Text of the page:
Review: Unraveling Oliver by Liz Nugent

19099368 (1)One of the better books I’ve read in quite a while. You’re completely hooked from the first line…

I expected more of a reaction the first time I hit her

What an opening line! The rest of the book does not disappoint. There really are no lulls in this story. The first chapter is told in Oliver’s voice and of course from the opening line we know what he has done.

So how many times have we wondered how someone could harm another person that they claimed to love? Have you ever heard something shocking about someone you know? Have you felt disbelief? Or are you completely unsurprised by their actions?

The rest of the book alternates between people who have known Oliver…either as child, teenager or an adult. All of their memories and encounters with Oliver paint a very complex portrait.

From the very start with Oliver’s nonchalant and matter-of-fact justifications we are left feeling very cold towards him. His lack of compassion and empathy is downright startling. It allows the reader to instantly hate Oliver and you have no problems at all distancing yourself from him.

As the book progresses and you see Oliver in different stages of his life…well, you can’t help but to be drawn in a bit closer to him….

Are people born bad? Or do events and experiences make them so?

At the end of this story you’re not sure if you hate Oliver completely or if a small part of you feels sorry for him. At some point I knew I can’t change my mind on my feelings….but I am stuck sat here and wondered if just one instance had been different….one turn different, what type of man would Oliver have turned out to be? Or is that really just more of Oliver’s nonchalant and matter-of-fact justifications trying to sway you? Even though he at no point makes any excuses for his behaviour…after all….it is what it is….

This is a disturbing read. But in such a good way. It was original. And best of all….it leaves the reader with shadows of the book haunting them long after the last page ends. Nugent has left me wanting more. I hope she graces us with another book soon. I didn’t really care for the ending…but that doesn’t bother me as much as it does some readers….after all….life doesn’t always turn out as you would like it either…


After thinking about this book a couple of days I have one more thing to add….

I wonder if we’re meant to hate Oliver from the start….If his voice led off the story to make us bias towards him. Nugent has done a brilliant thing here….I mean, though out the rest of the story I found myself looking for the bad in Oliver. I was looking for him to burn a kitten in the woods whilst he was in school. I was looking for some type…any type of cruelty….to justify how I pictured him in my mind. To show me a hint of the man he was as he told his tale.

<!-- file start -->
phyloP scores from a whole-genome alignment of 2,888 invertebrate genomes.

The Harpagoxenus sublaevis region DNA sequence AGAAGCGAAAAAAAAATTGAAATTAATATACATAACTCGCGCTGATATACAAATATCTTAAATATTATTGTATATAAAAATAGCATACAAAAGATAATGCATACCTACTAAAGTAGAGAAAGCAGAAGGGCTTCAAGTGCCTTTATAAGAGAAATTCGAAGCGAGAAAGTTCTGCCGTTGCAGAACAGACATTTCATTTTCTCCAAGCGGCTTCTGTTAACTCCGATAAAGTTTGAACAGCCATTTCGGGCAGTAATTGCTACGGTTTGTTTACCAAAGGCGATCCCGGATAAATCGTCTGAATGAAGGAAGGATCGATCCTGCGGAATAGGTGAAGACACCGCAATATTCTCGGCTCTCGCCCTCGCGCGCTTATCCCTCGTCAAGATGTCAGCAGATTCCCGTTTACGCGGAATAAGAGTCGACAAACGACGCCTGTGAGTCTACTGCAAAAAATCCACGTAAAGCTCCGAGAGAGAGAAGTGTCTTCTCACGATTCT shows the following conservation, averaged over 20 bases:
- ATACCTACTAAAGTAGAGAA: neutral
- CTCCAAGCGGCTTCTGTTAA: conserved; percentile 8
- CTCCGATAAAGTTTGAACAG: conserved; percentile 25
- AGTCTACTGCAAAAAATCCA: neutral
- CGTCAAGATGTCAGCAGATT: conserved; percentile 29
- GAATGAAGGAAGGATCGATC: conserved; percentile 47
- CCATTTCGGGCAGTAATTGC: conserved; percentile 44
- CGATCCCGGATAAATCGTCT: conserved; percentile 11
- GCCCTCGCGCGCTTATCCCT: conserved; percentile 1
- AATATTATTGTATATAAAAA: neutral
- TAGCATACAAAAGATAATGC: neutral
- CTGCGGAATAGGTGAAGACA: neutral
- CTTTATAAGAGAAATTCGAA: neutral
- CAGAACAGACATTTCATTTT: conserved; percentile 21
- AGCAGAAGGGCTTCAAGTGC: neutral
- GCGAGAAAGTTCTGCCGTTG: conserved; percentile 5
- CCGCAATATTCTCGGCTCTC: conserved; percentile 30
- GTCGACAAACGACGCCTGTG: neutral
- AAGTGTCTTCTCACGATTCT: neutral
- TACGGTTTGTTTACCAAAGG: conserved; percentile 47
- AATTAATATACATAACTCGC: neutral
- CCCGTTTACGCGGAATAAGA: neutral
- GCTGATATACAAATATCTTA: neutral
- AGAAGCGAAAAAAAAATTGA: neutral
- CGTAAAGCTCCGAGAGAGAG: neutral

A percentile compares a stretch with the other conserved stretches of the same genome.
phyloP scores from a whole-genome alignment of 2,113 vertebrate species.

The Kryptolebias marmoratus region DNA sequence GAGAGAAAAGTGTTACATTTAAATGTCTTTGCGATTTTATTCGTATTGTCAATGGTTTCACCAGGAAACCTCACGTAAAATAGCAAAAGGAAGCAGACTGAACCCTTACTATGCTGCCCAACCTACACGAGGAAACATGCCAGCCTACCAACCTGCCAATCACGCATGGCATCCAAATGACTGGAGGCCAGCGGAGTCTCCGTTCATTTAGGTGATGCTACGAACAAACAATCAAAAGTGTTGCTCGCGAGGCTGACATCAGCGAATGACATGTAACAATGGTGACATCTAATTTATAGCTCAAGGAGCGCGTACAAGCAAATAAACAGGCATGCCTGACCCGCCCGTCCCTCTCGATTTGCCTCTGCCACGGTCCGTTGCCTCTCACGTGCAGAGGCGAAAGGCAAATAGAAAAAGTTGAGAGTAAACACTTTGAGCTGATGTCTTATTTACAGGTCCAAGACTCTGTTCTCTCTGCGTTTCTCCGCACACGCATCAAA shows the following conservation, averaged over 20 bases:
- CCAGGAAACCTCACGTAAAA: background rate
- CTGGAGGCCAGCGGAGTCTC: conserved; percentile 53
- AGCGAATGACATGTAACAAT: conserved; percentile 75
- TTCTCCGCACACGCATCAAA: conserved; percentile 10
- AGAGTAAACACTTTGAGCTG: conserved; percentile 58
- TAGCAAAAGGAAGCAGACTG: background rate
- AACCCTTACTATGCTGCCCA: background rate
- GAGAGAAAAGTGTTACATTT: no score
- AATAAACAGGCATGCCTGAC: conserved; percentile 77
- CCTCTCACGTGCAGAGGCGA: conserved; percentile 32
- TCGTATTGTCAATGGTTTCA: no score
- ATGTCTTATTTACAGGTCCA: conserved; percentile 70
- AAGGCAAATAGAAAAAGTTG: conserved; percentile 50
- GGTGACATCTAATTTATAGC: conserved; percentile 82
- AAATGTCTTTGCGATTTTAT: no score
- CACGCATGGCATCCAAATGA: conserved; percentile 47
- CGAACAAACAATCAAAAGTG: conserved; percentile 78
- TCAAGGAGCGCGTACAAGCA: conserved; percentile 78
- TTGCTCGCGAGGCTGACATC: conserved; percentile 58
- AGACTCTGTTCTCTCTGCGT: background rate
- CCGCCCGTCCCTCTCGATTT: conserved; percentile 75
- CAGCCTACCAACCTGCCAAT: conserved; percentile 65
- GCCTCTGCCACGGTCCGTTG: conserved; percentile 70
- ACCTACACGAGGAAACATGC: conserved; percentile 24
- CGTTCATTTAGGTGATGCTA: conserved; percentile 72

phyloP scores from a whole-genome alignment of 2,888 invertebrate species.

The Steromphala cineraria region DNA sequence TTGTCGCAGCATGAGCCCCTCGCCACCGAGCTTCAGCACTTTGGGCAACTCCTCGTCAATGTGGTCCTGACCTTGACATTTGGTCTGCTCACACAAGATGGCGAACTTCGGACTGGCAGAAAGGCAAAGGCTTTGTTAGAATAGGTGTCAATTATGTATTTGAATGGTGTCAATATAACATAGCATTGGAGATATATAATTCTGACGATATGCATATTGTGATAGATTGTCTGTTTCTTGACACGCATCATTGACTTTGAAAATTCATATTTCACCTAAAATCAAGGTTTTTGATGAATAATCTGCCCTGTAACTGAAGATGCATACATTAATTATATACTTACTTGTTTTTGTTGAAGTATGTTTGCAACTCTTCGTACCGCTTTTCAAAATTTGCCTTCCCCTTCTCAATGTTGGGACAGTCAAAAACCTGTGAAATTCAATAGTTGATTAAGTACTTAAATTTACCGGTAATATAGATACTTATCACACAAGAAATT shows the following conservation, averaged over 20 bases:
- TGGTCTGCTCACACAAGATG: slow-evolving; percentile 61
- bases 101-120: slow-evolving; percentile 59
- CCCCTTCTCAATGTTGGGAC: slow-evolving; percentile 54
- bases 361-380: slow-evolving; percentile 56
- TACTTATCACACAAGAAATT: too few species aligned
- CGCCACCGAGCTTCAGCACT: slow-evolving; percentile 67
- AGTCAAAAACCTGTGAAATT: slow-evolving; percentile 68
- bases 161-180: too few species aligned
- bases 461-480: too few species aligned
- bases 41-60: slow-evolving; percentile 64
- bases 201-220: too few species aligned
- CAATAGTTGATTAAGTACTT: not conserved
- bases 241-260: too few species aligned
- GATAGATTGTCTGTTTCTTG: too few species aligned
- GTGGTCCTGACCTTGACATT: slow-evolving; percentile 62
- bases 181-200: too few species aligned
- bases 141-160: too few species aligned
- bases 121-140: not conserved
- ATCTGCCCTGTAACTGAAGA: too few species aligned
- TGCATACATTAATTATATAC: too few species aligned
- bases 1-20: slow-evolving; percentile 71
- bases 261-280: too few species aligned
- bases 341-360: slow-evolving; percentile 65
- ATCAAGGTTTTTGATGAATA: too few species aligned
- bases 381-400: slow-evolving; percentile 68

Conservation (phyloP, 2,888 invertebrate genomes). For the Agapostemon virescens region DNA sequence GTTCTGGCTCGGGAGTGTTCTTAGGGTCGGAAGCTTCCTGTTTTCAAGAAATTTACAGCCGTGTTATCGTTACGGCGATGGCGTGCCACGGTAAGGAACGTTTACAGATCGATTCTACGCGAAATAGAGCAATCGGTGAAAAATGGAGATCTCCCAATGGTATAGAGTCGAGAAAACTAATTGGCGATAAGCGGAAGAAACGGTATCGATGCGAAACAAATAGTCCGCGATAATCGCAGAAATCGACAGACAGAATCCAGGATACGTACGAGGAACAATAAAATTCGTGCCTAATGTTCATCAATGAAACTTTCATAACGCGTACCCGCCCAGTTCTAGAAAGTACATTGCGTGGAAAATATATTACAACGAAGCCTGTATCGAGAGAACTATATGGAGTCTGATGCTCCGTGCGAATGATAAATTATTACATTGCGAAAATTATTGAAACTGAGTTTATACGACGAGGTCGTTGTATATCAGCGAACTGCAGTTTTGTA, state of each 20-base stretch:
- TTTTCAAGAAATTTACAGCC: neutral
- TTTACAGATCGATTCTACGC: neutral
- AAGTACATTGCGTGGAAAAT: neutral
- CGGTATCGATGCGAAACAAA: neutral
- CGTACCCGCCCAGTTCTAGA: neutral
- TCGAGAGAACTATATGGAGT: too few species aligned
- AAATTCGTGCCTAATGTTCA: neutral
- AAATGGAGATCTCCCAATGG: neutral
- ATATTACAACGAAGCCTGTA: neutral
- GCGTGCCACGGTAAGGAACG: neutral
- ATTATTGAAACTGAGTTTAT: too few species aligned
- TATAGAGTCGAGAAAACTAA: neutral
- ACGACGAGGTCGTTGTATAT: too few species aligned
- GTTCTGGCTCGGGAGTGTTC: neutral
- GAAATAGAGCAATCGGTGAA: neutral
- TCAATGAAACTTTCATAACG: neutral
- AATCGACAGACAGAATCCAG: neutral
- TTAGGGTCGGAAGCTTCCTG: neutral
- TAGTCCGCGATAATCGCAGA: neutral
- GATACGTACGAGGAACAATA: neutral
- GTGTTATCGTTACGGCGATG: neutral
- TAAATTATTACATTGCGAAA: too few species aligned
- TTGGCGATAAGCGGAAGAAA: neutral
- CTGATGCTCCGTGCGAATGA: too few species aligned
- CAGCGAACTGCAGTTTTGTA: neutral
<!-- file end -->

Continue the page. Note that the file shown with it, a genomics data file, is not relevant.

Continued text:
It wasn’t there….

I am reminded of studies I have heard about….how we label individuals. Even professionals. One example in a study had doctors pose as a mentally ill person. They were admitted to a hospital after they displayed mental health tendencies. After they were admitted, they dropped the act and were their normal selves. Even though they were sane and logical, the workers and the doctors refused to see them as anything other than mentally ill. They ignored the evidence that said this person is not mentally ill….and instead sought to justify the label of mental illness….

My random musings of all this is to just point out…..

Did I hate Oliver and think he is vile based on the label I placed on him from the start? Did I completely overlook the child that he was simply because of the man he became? If we had read the story in chronological order, would we feel different about the entire novel?

See!!!!!!!!!! That’s what type of book this is! It doesn’t leave you in peace…days later you will still be thinking about it and asking yourself questions…..

Just saying…..

Until next time…

Urania xx

Review copy provided by Netgalley for an honest review

Buy it now Unraveling Oliver by Liz Nugent

Review: Safe with Me by Amy Hatvany

20131209-100752.jpgA parent’s worst nightmare must surely be the death of a child. It disrupts the natural order of things. Children are supposed to outlive their parents. There’s nothing that can be done to prepare for such a loss. And when the death is sudden and unexpected it must be that much more difficult.

Hannah Scott is a successful business woman who is also a single mom by choice. The owner of a thriving salon, she made the decision to conceive daughter Emily through artificial insemination. Emily is the center of Hannah’s very happy and full world. Olivia Bell is also a mother, but her life is not as pleasant. Daughter Maddie has been in and out of the hospital since she was a toddler and will die without a liver transplant. Olivia also has problems in the form of an abusive, domineering husband. These two women couldn’t lead more different lives. However, their worlds collide when Emily’s life is tragically cut short and Hannah must make the difficult decision to allow her organs to be donated. What follows is a story of so many things-grief, illness, friendship, domestic issues.

This was my first Amy Hatvany book but it definitely won’t be my last. She writes with such emotion that it’s impossible to not be drawn deeply into the story immediately. Reminiscent of Jodi Picoult and Kristin Hannah, her writing is true to life and entirely believable. This book tackles real-life topics without being preachy or presenting an overly optimistic “happy ending” for all and reads true to life. A warning for those of you who get emotional when you’re reading: this one may require Kleenex. I can’t wait to read more by this author.


Buy it Now: Safe with Me: A Novel